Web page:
Getting the Best Audio Quality for eLearning Videos Wondering how you can ensure great audio…
Illuminate eLearning with a Lightboard
In 2013 Northwestern University professor Michael Peshkin created the Lightboard to shake up his classes and do something more valuable with in-class time. Since then, the lightboard has become increasingly popular with universities and lecture capture software across the country.
If you are an instructor in higher education, this tool can be invaluable, especially for STEM classes. It lets you break up in-class lectures with short video demonstrations or create much more engaging instructional videos for online classes.
You can even make your online classes live. Peshkin did a live broadcast of a Lightboard review session where he used MX Light software to feed a You-tube live stream, and had his students type questions into a google doc that the TA relayed to him while filming.
Doing these live review sessions can be really helpful for students whose questions are hard to answer over email. Being able to draw diagrams and work out problems visually is crucial to many STEM and non-STEM classes.
So What is a Lightboard?
The lightboard is an LED illuminated sheet of tempered glass that you can use to record mini lectures. You stand behind the Lightboard facing your students, and write with a fluorescent dry erase marker. Light travels to all parts of the glass by total internal reflection, which clearly illuminates the your writing.
When filming a lightboard lecture, the camera records a mirrored reflection of you so that your writing is not backwards. The filming takes place in a studio equipped with lighting. The studio should be at least 4 feet wider than your lightboard, with 4 feet of space in front of and behind the board.
In Michael Peshkin’s words,
The Lightboard lets me draw highly visible sketches and equations as I lecture, work with my drawings in a natural way, face the camera, and capture good quality video without post-production editing.
Peshkin describes how to build a Lightboard yourself on his website, and many other instructors have come up with their own versions. The Lightboard itself costs about $2,000 for the glass and frame, and Peshkin said he spent another $10,000 on video equipment, lighting, cameras and other recording equipment. He notes you can save money on a less expensive camera or by buying a package from Learning Glass Solutions.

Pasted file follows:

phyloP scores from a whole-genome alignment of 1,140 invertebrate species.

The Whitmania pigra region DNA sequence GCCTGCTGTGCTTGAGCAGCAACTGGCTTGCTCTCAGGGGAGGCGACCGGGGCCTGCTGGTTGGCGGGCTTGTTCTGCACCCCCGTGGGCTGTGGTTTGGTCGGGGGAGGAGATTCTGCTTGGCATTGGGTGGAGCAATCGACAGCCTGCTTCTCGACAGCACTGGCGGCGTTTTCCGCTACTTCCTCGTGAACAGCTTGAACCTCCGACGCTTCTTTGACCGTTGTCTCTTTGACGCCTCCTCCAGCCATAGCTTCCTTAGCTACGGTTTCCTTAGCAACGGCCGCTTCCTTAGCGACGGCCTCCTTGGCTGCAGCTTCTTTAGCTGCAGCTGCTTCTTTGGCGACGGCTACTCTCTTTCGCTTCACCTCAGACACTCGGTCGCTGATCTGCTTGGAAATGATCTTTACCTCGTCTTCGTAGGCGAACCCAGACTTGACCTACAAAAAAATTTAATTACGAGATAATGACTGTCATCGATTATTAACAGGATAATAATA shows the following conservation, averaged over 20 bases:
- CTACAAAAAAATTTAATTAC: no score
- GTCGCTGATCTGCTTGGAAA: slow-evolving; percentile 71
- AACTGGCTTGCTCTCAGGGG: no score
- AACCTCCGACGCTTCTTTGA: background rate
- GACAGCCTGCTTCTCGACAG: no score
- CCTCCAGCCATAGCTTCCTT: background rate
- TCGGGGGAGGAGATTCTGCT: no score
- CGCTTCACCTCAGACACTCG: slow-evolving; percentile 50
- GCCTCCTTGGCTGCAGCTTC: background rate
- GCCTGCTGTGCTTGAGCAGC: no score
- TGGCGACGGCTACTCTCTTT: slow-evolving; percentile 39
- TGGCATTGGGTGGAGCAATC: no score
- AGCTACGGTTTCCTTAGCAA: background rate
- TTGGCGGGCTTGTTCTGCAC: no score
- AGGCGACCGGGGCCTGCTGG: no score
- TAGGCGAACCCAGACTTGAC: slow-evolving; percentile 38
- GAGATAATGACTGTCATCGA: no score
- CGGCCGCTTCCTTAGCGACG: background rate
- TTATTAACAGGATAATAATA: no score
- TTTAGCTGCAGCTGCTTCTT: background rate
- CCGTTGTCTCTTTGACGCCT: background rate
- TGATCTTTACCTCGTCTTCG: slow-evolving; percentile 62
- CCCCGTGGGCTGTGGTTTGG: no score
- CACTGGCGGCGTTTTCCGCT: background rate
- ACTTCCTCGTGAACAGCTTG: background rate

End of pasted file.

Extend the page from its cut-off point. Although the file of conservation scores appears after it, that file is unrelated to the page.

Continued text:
For a guide on how to build a Lightboard, visit Peshkin’s Lightboard website.
What Should I keep in Mind When Filming a Lightboard Lecture?
Just like for other types of video lectures, there are a set of best practices to follow for creating the most effective video.
- Rehearse your lecture and plan out where you will be drawing.
- Running out of space or a lot of erasing may mean you are cover too much for one video.
- When you walk on camera, pause in front of the board so you have an easy place to edit out your walk-on.
- Five minutes and only one topic is recommended. MOOC research shows engagement drops sharply after 6 minutes.
- If students will be watching several videos, you don’t need an intro in each one.
- Caption your videos to reinforce concepts and aide students may have trouble hearing your video
- Dark clothing works best so your writing is eradbaleinfron of your clothing
- When writing, look at what your are writing
- When talking about something on the board, point to it and look at it
- When you aren’t writing, look at the camera
- Try not to draw over where your face will be
- Point from the side so your fingers are more visible
- Use fresh markers and a light touch to avoid squeaky writing
- When cleaning the board, wipe with a dry cloth first to prevent streaking
Who Else is Using Lightboards?
Various universities across the country have started utilizing Lightboards, as well as some lecture capture software companies.
Some of the Universities include Pennsylvania State University One Button Studio, University of Southern California – Keck School of Medicine, Duke University Notre Dame, University of Chicago CEMSE, Stanford University, Columbia University – School of Continuing Education, and University of Washington.
Companies like Udacity, Rukuku, and Coursera are also making use of Lightboards for their online courses.
The Lightboard is an as open source hardware, so others have adopted the technology and modified it to suit their own purposes. You can view numerous videos of Lightboard demonstrations, how to’s, and building instructions on Youtube.
Back to School season is upon us. Lightboards are one of the newest pieces of Edtech that can make a big difference in your classroom. Not only are the student reviews positive, initial investment is affordable for most academic institutions at all levels. In some cases communities can use donated equipment, further reducing costs. For more information about the latest in EdTech trends, join our higher education newsletter.